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Atomic Structure - Two Observable
Facts made in the 1800’s
• Law of Conservation of Mass
– Matter is neither created nor destroyed in a
chemical reaction
• Law of Constant Composition
– The elements present in a compound are
present in a fixed and exact proportion by mass
Dalton’s Atomic Theory
• From 1803 to 1808 an English schoolmaster
named John Dalton came up with a very
good Atomic Theory.
– All matter is composed of atoms (Dalton
thought they were indestructible)
• Atoms are the building blocks of matter
– Atoms of one element are identical
Dalton’s Atomic Theory
– Atoms of different elements can be
distinguished by their different masses
– Compounds are combinations of atoms of
different elements and possess properties
different from those of their component
elements
– In chemical reactions, atoms are neither created
nor destroyed but only exchanged between
starting compounds to form new compounds
Questions: How is a Hydrogen
atom different from a Helium
atom?
• Is there something that makes them
different?
• We need to look at their structure to
understand the difference
The Structure of Atoms
• Atoms aren’t the smallest particles of matter
• They are made up of three types of particles
– Proton - a positively charged particle
– Neutron - a neutral particle
– Electron - a negatively charged particle (much
lighter than a Proton or Neutron)
A picture of the Atom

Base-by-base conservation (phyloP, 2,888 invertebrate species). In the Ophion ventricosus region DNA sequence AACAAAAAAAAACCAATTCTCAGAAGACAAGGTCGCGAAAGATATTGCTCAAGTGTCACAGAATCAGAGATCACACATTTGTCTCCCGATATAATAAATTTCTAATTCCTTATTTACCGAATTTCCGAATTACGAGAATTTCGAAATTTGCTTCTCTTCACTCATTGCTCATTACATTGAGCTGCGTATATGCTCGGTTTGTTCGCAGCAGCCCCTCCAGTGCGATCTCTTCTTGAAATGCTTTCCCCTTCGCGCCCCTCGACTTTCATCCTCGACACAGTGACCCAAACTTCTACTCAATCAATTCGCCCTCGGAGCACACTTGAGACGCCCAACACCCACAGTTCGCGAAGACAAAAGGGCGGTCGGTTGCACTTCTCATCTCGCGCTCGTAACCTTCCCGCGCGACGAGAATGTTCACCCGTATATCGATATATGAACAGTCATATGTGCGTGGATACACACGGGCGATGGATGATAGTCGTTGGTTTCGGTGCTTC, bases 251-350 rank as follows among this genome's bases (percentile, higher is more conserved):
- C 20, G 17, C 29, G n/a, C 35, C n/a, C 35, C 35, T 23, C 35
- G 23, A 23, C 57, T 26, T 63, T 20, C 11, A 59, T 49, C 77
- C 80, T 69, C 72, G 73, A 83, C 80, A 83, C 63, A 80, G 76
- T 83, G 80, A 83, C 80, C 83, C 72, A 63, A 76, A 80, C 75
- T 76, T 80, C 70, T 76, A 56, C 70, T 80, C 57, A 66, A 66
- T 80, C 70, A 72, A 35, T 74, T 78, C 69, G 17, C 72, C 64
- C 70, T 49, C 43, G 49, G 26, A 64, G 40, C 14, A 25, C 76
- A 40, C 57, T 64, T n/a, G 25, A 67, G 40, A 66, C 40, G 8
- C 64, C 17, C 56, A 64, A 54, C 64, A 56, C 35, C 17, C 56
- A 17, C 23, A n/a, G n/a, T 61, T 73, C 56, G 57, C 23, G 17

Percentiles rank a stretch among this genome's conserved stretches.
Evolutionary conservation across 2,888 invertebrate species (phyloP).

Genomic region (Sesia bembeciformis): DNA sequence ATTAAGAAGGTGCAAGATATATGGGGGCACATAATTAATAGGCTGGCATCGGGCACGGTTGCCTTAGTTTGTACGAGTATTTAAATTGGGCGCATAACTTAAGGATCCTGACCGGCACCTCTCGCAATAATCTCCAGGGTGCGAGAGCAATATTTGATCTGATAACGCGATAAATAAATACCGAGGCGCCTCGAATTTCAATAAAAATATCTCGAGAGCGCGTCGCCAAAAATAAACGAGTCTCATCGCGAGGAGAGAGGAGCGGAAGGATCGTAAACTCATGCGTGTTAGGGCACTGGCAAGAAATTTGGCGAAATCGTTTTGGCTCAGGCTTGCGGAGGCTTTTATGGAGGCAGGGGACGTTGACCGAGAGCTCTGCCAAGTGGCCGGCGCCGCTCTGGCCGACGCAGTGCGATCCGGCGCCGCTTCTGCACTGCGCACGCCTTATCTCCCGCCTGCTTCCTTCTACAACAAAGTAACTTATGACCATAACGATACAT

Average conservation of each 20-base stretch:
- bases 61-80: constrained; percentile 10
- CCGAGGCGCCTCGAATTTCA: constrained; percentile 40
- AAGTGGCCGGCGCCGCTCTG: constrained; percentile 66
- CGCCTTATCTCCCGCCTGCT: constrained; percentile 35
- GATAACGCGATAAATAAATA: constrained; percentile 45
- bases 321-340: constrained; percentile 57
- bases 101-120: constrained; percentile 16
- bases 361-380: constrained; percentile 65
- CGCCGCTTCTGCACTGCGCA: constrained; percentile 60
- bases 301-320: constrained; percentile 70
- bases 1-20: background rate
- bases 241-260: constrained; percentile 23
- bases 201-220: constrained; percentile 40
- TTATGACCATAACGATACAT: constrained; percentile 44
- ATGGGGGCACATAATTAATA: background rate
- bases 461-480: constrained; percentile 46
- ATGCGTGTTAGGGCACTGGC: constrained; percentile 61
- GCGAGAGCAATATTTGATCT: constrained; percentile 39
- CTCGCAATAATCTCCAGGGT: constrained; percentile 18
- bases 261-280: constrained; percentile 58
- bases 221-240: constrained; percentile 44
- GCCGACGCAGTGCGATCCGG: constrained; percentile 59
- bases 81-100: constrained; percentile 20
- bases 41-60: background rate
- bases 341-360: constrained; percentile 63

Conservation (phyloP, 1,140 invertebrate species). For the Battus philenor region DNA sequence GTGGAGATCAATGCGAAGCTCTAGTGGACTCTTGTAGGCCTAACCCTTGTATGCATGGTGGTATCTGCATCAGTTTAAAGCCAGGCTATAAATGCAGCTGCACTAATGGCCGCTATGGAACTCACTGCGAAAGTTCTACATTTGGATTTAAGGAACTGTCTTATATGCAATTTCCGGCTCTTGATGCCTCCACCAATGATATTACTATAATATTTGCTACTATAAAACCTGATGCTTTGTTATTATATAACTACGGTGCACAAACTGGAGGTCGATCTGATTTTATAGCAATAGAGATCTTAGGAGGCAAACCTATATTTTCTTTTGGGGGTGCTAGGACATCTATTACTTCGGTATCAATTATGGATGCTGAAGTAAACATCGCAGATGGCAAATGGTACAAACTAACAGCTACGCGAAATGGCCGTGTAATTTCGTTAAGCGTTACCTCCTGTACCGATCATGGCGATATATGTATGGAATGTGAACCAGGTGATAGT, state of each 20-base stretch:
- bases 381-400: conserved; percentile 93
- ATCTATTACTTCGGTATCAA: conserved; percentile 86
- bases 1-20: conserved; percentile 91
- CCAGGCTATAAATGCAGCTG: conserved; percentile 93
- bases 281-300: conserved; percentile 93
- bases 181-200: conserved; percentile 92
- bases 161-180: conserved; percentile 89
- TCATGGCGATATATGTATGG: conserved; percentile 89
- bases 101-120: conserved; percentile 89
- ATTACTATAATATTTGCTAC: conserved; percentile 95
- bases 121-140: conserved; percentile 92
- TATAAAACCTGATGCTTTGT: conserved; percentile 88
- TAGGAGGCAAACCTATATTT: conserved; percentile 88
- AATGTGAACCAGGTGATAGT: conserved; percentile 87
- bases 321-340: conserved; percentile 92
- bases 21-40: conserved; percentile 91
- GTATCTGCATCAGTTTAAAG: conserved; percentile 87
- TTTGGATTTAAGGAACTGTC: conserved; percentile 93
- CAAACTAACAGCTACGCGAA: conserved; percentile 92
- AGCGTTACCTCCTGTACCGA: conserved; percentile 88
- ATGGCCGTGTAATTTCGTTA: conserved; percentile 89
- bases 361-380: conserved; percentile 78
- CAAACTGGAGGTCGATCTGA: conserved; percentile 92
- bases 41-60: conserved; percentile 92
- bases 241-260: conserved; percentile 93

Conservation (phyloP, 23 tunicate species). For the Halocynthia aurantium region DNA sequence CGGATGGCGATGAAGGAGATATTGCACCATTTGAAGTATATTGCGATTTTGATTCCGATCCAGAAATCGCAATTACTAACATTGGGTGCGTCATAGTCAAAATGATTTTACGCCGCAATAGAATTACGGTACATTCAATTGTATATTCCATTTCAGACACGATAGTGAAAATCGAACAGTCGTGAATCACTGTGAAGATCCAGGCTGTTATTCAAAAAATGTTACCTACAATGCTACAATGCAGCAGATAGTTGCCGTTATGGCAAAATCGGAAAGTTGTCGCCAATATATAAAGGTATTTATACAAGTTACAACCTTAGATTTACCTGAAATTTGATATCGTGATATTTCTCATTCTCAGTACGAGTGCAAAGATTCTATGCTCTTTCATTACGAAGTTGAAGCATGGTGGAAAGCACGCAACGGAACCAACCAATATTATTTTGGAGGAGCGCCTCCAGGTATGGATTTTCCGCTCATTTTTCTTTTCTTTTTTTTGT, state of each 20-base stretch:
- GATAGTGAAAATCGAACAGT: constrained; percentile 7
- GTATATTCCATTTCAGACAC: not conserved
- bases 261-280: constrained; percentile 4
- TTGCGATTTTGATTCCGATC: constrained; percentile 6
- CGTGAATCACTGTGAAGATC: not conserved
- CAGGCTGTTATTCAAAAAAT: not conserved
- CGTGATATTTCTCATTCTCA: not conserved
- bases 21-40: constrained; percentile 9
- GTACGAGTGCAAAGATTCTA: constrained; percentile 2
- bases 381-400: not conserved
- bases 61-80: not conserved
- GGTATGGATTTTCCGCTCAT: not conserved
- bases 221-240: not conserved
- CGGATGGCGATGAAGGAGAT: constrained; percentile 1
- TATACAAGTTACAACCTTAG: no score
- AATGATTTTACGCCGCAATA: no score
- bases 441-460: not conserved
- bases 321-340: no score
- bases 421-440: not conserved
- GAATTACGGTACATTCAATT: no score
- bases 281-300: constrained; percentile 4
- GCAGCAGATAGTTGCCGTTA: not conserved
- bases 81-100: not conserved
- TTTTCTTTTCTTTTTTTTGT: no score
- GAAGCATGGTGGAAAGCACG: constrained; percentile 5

• The nuclease is at the center of the atom and
contains the protons and neutrons - it is very
small compared to the atom
– A pea at the center of the WSU football stadium
is about the same ratio
• The electrons occupy the rest of the space
of the atom
The Charge of the Atom
• The charge of a proton is exactly opposite
of the charge of an electron
– The proton is +1 and the electron is -1
• The number of protons in an atom is unique
to each element and is called the atomic
number
• An atom having a net electrical charge is
called an ion.
– A positively charged atom is a cation
– A negatively charged atom is an anion
Atomic Mass
• Each atom has a fixed mass
• Because the carbon 12 isotope is stable and
common we use it as a standard and assign
it a mass of exactly 12.0000.
• Everything else is compared to this carbon12 atom
– Hydrogen is 1.008 on this relative scale
Isotopes
– Atoms of the same element have the same
number of protons (atomic number)
– The number of neutrons in an atom can vary
• a family of elements with atoms having the same
chemical properties but slightly different masses.
• These atoms with differing masses are called
isotopes
– An isotope is identified by its mass number: the
sum of the number of protons and the number
of neutrons it contains
checksome
• Write the element (with atomic mass and
atomic number) and charge for each
–
–
–
–
4 protons, 5 neutrons, 2 electrons
26 protons, 29 neutrons, 26 electrons
9 protons, 10 neutrons, 10 electrons
80 protons, 121 neutron, 78 electrons